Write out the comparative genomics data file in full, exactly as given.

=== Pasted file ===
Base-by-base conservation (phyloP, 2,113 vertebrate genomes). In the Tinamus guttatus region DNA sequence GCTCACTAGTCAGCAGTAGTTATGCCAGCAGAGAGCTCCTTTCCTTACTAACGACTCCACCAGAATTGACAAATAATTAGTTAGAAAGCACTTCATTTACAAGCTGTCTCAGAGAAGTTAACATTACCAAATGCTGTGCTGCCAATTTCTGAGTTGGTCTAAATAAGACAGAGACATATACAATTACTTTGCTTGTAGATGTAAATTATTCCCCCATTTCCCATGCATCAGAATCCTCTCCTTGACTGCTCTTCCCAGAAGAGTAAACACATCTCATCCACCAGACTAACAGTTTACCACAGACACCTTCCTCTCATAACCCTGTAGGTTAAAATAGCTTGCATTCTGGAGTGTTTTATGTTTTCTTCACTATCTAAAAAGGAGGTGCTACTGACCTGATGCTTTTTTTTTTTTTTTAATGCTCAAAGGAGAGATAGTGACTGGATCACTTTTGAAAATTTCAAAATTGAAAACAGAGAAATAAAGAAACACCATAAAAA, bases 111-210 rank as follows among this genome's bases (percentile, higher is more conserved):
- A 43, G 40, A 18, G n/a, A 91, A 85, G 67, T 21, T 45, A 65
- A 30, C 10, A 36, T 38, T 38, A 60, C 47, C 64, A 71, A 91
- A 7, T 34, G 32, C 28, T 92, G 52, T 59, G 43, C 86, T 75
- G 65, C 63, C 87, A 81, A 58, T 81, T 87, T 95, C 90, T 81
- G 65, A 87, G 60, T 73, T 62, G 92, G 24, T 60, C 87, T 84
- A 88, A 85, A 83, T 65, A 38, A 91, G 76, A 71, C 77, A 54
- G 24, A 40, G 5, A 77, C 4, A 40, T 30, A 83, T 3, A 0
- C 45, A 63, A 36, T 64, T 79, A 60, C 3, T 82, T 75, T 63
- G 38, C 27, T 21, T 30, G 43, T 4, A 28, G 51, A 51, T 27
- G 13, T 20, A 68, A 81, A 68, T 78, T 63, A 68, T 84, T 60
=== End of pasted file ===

Base-by-base conservation (phyloP, 2,113 vertebrate genomes). In the Tinamus guttatus region DNA sequence GCTCACTAGTCAGCAGTAGTTATGCCAGCAGAGAGCTCCTTTCCTTACTAACGACTCCACCAGAATTGACAAATAATTAGTTAGAAAGCACTTCATTTACAAGCTGTCTCAGAGAAGTTAACATTACCAAATGCTGTGCTGCCAATTTCTGAGTTGGTCTAAATAAGACAGAGACATATACAATTACTTTGCTTGTAGATGTAAATTATTCCCCCATTTCCCATGCATCAGAATCCTCTCCTTGACTGCTCTTCCCAGAAGAGTAAACACATCTCATCCACCAGACTAACAGTTTACCACAGACACCTTCCTCTCATAACCCTGTAGGTTAAAATAGCTTGCATTCTGGAGTGTTTTATGTTTTCTTCACTATCTAAAAAGGAGGTGCTACTGACCTGATGCTTTTTTTTTTTTTTTAATGCTCAAAGGAGAGATAGTGACTGGATCACTTTTGAAAATTTCAAAATTGAAAACAGAGAAATAAAGAAACACCATAAAAA, bases 111-210 rank as follows among this genome's bases (percentile, higher is more conserved):
- A 43, G 40, A 18, G n/a, A 91, A 85, G 67, T 21, T 45, A 65
- A 30, C 10, A 36, T 38, T 38, A 60, C 47, C 64, A 71, A 91
- A 7, T 34, G 32, C 28, T 92, G 52, T 59, G 43, C 86, T 75
- G 65, C 63, C 87, A 81, A 58, T 81, T 87, T 95, C 90, T 81
- G 65, A 87, G 60, T 73, T 62, G 92, G 24, T 60, C 87, T 84
- A 88, A 85, A 83, T 65, A 38, A 91, G 76, A 71, C 77, A 54
- G 24, A 40, G 5, A 77, C 4, A 40, T 30, A 83, T 3, A 0
- C 45, A 63, A 36, T 64, T 79, A 60, C 3, T 82, T 75, T 63
- G 38, C 27, T 21, T 30, G 43, T 4, A 28, G 51, A 51, T 27
- G 13, T 20, A 68, A 81, A 68, T 78, T 63, A 68, T 84, T 60